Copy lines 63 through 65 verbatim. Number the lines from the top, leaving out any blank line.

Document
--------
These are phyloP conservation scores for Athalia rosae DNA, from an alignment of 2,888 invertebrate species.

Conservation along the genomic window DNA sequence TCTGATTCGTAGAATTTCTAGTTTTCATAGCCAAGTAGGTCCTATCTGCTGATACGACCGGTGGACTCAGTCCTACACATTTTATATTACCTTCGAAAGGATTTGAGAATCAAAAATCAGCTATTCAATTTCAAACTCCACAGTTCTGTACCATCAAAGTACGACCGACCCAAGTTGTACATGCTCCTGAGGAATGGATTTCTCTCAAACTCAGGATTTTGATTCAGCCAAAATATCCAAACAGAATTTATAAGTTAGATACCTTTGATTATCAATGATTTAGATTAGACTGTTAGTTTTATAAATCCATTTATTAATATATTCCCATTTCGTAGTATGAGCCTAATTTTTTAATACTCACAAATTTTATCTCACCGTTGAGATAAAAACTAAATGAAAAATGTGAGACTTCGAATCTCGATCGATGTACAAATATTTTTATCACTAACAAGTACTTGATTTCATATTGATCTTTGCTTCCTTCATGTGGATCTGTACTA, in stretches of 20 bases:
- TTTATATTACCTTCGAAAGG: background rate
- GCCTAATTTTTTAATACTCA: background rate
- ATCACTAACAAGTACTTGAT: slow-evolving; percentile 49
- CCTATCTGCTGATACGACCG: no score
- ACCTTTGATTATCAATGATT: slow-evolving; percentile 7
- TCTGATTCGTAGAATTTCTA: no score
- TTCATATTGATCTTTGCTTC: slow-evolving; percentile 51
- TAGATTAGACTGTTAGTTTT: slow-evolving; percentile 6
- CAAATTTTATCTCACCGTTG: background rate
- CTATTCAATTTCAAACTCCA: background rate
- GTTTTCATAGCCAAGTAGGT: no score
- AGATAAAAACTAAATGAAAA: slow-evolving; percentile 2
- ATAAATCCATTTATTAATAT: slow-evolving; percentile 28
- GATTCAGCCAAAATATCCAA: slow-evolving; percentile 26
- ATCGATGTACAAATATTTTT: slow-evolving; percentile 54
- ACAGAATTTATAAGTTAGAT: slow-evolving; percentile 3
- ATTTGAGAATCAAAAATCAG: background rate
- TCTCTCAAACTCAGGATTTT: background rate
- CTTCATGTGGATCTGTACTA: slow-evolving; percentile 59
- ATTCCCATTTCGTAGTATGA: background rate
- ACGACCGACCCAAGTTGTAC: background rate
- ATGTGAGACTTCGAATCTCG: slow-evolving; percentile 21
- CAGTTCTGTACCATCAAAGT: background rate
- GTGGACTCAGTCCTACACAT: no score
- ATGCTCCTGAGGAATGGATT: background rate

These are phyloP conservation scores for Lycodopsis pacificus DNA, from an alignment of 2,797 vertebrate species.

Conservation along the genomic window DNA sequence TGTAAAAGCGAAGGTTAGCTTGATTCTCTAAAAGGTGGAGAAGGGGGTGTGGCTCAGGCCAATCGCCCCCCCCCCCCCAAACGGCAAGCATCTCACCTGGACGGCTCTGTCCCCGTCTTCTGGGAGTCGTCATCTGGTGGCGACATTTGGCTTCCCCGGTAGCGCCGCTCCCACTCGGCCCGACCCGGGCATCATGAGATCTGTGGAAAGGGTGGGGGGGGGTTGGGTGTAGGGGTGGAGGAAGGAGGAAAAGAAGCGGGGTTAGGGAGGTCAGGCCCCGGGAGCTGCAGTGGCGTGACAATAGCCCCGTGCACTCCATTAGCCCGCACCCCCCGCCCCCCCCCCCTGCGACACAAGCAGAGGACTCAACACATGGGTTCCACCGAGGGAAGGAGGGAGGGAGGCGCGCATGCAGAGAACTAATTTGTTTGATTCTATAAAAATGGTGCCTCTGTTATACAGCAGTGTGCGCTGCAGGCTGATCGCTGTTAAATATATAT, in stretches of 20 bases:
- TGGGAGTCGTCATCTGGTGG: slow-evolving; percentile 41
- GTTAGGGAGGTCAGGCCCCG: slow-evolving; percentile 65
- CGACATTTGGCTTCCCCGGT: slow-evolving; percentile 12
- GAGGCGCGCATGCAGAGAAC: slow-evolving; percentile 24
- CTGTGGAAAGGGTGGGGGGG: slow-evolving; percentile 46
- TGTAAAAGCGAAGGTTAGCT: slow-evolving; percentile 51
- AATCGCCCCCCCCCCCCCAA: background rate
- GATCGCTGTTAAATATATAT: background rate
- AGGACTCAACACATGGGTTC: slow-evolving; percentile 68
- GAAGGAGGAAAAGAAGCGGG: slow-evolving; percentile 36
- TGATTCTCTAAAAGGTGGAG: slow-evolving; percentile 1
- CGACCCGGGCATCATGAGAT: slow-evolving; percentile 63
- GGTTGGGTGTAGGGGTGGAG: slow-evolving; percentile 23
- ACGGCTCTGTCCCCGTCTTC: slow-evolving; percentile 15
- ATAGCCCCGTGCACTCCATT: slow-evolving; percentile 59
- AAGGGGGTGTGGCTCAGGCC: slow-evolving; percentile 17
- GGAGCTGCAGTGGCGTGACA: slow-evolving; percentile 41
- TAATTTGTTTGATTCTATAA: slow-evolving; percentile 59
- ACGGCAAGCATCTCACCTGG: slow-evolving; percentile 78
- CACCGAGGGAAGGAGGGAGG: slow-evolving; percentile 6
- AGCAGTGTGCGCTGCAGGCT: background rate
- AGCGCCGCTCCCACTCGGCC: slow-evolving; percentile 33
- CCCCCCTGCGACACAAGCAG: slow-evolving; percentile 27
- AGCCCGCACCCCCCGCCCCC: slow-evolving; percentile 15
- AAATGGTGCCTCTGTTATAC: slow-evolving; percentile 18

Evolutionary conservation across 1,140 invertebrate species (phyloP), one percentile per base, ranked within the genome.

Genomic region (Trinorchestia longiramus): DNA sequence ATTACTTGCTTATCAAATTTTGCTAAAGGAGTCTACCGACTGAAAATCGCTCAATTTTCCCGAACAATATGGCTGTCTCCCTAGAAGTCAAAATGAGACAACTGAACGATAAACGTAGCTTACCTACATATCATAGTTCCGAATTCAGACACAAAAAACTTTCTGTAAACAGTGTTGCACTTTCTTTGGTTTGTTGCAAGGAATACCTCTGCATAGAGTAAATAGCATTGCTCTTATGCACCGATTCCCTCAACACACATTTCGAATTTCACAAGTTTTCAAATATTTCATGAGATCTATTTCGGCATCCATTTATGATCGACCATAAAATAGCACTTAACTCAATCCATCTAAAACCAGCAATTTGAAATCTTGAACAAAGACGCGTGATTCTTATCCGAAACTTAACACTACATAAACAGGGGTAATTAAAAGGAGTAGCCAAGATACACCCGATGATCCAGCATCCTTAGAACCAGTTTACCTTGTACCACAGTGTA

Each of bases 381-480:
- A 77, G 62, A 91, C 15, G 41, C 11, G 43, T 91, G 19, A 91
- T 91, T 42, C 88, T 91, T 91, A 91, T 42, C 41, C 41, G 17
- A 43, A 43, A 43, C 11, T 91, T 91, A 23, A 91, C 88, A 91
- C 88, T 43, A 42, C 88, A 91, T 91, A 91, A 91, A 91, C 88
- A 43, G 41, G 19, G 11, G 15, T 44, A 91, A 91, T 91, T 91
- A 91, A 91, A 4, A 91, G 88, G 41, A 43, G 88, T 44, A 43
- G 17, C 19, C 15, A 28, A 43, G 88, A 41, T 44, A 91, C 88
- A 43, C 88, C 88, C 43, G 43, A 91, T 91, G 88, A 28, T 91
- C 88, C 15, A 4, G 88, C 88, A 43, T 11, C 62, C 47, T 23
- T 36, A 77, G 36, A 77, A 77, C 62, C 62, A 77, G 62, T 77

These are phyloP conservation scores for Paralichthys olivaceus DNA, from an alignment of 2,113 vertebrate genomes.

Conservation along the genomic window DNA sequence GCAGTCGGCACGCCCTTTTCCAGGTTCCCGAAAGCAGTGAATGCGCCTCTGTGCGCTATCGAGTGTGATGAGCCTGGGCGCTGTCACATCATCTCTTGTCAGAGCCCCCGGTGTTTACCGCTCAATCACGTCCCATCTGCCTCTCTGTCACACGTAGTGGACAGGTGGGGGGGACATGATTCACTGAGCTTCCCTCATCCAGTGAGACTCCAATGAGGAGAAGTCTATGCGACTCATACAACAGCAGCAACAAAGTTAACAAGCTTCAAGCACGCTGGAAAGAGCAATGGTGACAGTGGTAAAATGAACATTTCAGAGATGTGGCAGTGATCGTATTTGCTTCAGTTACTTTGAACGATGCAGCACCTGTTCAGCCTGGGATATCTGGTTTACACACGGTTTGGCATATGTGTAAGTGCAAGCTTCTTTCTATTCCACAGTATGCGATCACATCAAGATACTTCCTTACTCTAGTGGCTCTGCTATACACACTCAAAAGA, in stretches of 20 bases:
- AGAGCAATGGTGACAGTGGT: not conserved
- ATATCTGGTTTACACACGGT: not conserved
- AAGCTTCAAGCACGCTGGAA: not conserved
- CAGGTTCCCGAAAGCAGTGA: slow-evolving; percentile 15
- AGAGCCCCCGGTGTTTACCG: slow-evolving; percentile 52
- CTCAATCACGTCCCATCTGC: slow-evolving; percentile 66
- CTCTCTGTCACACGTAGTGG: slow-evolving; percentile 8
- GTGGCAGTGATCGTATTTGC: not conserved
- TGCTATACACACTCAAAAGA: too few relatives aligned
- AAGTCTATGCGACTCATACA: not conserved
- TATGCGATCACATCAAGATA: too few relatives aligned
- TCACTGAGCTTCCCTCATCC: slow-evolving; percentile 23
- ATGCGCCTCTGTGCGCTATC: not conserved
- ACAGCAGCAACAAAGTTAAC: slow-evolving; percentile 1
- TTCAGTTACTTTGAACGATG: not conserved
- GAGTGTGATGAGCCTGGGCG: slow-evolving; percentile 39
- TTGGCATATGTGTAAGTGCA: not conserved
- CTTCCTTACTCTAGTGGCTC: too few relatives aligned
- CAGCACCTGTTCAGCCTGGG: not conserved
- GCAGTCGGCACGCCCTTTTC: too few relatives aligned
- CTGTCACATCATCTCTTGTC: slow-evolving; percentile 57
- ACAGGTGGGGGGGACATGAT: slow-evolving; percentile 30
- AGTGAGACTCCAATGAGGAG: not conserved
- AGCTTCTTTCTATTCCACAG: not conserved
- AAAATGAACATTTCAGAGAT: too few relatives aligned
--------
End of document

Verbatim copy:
- A 91, A 91, A 4, A 91, G 88, G 41, A 43, G 88, T 44, A 43
- G 17, C 19, C 15, A 28, A 43, G 88, A 41, T 44, A 91, C 88
- A 43, C 88, C 88, C 43, G 43, A 91, T 91, G 88, A 28, T 91